Ryan also said "any suggestion that there was a problem with [Ridhima's] heart is belied by the fact that her heart was successfully transplanted into a baby who is thriving. The Chief Medical Examiner of the Commonwealth remains firm that the baby's cause of death is 'blunt force trauma and shaking injuries.' "

Prosecutors also question why Macharla did not immediately call 911 when the child became unconscious around 2:30 p.m. Instead, after about 11 minutes, prosecutors say, she called the baby's mother, who rushed to the home day care. After finding the baby unresponsive, the mother called 911. By that time, more than 20 minutes had elapsed.


This case marks the third time in the last two years that a shaken-baby prosecution in Middlesex County has run into complications. In the two other cases, Ryan's office ultimately decided not to prosecute when the medical examiner, after reviewing defense experts' reports, changed the finding from homicide to undetermined.

One case involved an MIT employee, Geoffrey Wilson, accused of killing his son, and the other involved an Irish nanny, Aisling Brady McCarthy, charged with murdering a Cambridge baby girl in her care. Both cases were ultimately dropped by Ryan's office.

J.W. Carney Jr., an attorney who represents Macharla, who was a medical doctor in India, issued a press release Tuesday, still holding out hope that prosecutors will drop the case.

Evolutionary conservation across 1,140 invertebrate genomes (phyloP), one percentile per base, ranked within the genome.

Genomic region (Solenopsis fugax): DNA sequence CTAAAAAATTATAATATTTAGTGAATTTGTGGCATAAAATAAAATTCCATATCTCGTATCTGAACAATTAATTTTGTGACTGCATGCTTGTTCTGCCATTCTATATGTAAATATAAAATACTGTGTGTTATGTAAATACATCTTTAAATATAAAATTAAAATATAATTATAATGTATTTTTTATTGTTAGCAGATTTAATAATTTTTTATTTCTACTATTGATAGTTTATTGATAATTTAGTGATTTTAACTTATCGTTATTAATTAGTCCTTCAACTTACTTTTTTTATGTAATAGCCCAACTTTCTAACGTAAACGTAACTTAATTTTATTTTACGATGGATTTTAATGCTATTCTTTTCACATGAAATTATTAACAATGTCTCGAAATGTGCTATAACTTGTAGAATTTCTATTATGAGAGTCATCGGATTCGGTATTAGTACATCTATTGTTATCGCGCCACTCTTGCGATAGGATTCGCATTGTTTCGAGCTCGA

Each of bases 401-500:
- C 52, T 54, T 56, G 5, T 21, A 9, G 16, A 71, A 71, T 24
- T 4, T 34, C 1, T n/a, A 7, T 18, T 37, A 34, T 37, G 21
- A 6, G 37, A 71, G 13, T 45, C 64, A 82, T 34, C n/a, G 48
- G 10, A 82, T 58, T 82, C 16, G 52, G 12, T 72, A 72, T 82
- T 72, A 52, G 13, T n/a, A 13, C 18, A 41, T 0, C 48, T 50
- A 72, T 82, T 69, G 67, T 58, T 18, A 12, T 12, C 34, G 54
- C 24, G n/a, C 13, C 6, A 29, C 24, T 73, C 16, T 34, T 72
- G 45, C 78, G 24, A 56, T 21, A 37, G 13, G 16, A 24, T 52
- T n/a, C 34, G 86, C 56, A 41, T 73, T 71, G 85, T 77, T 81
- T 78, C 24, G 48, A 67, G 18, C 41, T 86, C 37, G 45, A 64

"She has been consistent and unwavering in her denials of harming the child in any way," he wrote.

In his statement to the court, Carney said Macharla was feeding applesauce to the infant when she "choked and vomited, and then became unresponsive." Macharla began CPR and called the infant's mother. Carney, who had also represented Wilson, said he later hired Dr. Elizabeth Laposata, former chief medical examiner of Rhode Island, who found that cardiac arrest was the cause of death.

When McDonald initially declared the death a homicide, Macharla was indicted and held without bail. However, in December, when McDonald began revising her opinion, Macharla was released on $25,000 bail, provided she remained under house arrest. She was allowed to go out only for court appointments and lawyer visits. Under a ruling issued Tuesday, Macharla is no longer under house arrest, but must still wear a GPS monitor.


Despite Ryan's statements about continuing the prosecution, Carney hopes she will drop the charges, as she did twice before. "Dr. Macharla prays that the same result will occur in her case, rather than having to go through a trial that will be agonizing for her and the victim's family."

J.W. Carney Jr., attorney for Macharla, said his client “has been consistent and unwavering in her denials of harming the child in any way.”
J.W. Carney Jr., attorney for Macharla, said his client “has been consistent and unwavering in her denials of harming the child in any way.”Dina Rudick/Globe Staff/File 2015/Boston Globe

Patricia Wen can be reached at patricia.wen@globe.com. Follow her on Twitter @globepatty.